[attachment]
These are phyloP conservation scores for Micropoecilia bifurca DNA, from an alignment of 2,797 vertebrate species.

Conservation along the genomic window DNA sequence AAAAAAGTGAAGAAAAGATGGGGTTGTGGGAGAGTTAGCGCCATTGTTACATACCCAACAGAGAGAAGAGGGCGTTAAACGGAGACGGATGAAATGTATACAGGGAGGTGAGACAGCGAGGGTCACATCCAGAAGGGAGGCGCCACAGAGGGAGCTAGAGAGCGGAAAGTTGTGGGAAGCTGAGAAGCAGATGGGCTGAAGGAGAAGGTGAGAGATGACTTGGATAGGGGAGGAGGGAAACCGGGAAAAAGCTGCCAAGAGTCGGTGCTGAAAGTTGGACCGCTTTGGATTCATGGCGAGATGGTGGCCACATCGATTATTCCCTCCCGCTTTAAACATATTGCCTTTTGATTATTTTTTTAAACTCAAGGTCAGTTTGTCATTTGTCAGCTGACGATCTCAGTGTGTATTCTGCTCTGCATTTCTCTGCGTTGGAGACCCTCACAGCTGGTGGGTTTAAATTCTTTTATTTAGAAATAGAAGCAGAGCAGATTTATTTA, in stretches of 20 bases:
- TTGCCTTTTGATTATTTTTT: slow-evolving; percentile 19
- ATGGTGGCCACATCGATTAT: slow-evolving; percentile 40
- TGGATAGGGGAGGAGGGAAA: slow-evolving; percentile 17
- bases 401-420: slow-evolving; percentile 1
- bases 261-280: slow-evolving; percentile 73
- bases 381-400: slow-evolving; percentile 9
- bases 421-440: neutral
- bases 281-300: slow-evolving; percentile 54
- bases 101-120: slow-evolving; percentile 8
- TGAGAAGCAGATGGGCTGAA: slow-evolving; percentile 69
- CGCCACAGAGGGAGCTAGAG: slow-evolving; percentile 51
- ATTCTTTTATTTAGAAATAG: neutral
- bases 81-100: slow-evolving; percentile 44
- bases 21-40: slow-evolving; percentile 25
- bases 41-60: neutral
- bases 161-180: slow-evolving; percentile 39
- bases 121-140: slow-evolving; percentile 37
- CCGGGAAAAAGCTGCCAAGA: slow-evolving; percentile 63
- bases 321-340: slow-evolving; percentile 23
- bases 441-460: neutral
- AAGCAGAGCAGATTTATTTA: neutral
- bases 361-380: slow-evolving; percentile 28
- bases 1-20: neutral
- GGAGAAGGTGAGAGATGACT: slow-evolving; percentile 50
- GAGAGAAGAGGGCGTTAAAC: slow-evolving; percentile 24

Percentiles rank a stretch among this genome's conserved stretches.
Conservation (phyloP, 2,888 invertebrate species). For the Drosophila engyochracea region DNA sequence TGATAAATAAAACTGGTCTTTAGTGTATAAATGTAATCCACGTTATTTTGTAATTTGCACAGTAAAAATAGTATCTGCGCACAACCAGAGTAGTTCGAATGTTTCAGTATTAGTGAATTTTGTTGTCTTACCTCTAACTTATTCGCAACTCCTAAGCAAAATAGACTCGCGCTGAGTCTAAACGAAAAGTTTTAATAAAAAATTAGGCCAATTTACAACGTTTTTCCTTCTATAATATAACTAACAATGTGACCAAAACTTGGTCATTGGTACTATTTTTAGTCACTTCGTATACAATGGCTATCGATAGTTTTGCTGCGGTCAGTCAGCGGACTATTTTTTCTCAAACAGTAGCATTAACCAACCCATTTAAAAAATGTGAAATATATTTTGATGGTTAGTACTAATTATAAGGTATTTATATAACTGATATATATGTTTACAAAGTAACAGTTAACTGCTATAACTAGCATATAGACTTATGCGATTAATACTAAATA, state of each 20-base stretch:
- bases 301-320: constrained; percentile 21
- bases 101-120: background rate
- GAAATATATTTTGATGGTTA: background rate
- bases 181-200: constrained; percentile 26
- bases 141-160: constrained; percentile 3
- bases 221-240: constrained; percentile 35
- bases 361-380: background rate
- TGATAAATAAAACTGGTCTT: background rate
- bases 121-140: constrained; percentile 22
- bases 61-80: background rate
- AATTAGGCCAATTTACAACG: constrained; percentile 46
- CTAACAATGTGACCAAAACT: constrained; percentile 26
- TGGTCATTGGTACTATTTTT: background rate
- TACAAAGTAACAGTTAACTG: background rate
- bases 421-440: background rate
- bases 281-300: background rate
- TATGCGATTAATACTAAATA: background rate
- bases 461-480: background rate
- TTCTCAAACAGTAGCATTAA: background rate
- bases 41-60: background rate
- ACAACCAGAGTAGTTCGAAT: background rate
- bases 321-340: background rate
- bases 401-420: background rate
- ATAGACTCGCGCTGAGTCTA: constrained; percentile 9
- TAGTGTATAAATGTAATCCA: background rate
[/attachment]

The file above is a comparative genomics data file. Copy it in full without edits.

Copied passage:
These are phyloP conservation scores for Micropoecilia bifurca DNA, from an alignment of 2,797 vertebrate species.

Conservation along the genomic window DNA sequence AAAAAAGTGAAGAAAAGATGGGGTTGTGGGAGAGTTAGCGCCATTGTTACATACCCAACAGAGAGAAGAGGGCGTTAAACGGAGACGGATGAAATGTATACAGGGAGGTGAGACAGCGAGGGTCACATCCAGAAGGGAGGCGCCACAGAGGGAGCTAGAGAGCGGAAAGTTGTGGGAAGCTGAGAAGCAGATGGGCTGAAGGAGAAGGTGAGAGATGACTTGGATAGGGGAGGAGGGAAACCGGGAAAAAGCTGCCAAGAGTCGGTGCTGAAAGTTGGACCGCTTTGGATTCATGGCGAGATGGTGGCCACATCGATTATTCCCTCCCGCTTTAAACATATTGCCTTTTGATTATTTTTTTAAACTCAAGGTCAGTTTGTCATTTGTCAGCTGACGATCTCAGTGTGTATTCTGCTCTGCATTTCTCTGCGTTGGAGACCCTCACAGCTGGTGGGTTTAAATTCTTTTATTTAGAAATAGAAGCAGAGCAGATTTATTTA, in stretches of 20 bases:
- TTGCCTTTTGATTATTTTTT: slow-evolving; percentile 19
- ATGGTGGCCACATCGATTAT: slow-evolving; percentile 40
- TGGATAGGGGAGGAGGGAAA: slow-evolving; percentile 17
- bases 401-420: slow-evolving; percentile 1
- bases 261-280: slow-evolving; percentile 73
- bases 381-400: slow-evolving; percentile 9
- bases 421-440: neutral
- bases 281-300: slow-evolving; percentile 54
- bases 101-120: slow-evolving; percentile 8
- TGAGAAGCAGATGGGCTGAA: slow-evolving; percentile 69
- CGCCACAGAGGGAGCTAGAG: slow-evolving; percentile 51
- ATTCTTTTATTTAGAAATAG: neutral
- bases 81-100: slow-evolving; percentile 44
- bases 21-40: slow-evolving; percentile 25
- bases 41-60: neutral
- bases 161-180: slow-evolving; percentile 39
- bases 121-140: slow-evolving; percentile 37
- CCGGGAAAAAGCTGCCAAGA: slow-evolving; percentile 63
- bases 321-340: slow-evolving; percentile 23
- bases 441-460: neutral
- AAGCAGAGCAGATTTATTTA: neutral
- bases 361-380: slow-evolving; percentile 28
- bases 1-20: neutral
- GGAGAAGGTGAGAGATGACT: slow-evolving; percentile 50
- GAGAGAAGAGGGCGTTAAAC: slow-evolving; percentile 24

Percentiles rank a stretch among this genome's conserved stretches.
Conservation (phyloP, 2,888 invertebrate species). For the Drosophila engyochracea region DNA sequence TGATAAATAAAACTGGTCTTTAGTGTATAAATGTAATCCACGTTATTTTGTAATTTGCACAGTAAAAATAGTATCTGCGCACAACCAGAGTAGTTCGAATGTTTCAGTATTAGTGAATTTTGTTGTCTTACCTCTAACTTATTCGCAACTCCTAAGCAAAATAGACTCGCGCTGAGTCTAAACGAAAAGTTTTAATAAAAAATTAGGCCAATTTACAACGTTTTTCCTTCTATAATATAACTAACAATGTGACCAAAACTTGGTCATTGGTACTATTTTTAGTCACTTCGTATACAATGGCTATCGATAGTTTTGCTGCGGTCAGTCAGCGGACTATTTTTTCTCAAACAGTAGCATTAACCAACCCATTTAAAAAATGTGAAATATATTTTGATGGTTAGTACTAATTATAAGGTATTTATATAACTGATATATATGTTTACAAAGTAACAGTTAACTGCTATAACTAGCATATAGACTTATGCGATTAATACTAAATA, state of each 20-base stretch:
- bases 301-320: constrained; percentile 21
- bases 101-120: background rate
- GAAATATATTTTGATGGTTA: background rate
- bases 181-200: constrained; percentile 26
- bases 141-160: constrained; percentile 3
- bases 221-240: constrained; percentile 35
- bases 361-380: background rate
- TGATAAATAAAACTGGTCTT: background rate
- bases 121-140: constrained; percentile 22
- bases 61-80: background rate
- AATTAGGCCAATTTACAACG: constrained; percentile 46
- CTAACAATGTGACCAAAACT: constrained; percentile 26
- TGGTCATTGGTACTATTTTT: background rate
- TACAAAGTAACAGTTAACTG: background rate
- bases 421-440: background rate
- bases 281-300: background rate
- TATGCGATTAATACTAAATA: background rate
- bases 461-480: background rate
- TTCTCAAACAGTAGCATTAA: background rate
- bases 41-60: background rate
- ACAACCAGAGTAGTTCGAAT: background rate
- bases 321-340: background rate
- bases 401-420: background rate
- ATAGACTCGCGCTGAGTCTA: constrained; percentile 9
- TAGTGTATAAATGTAATCCA: background rate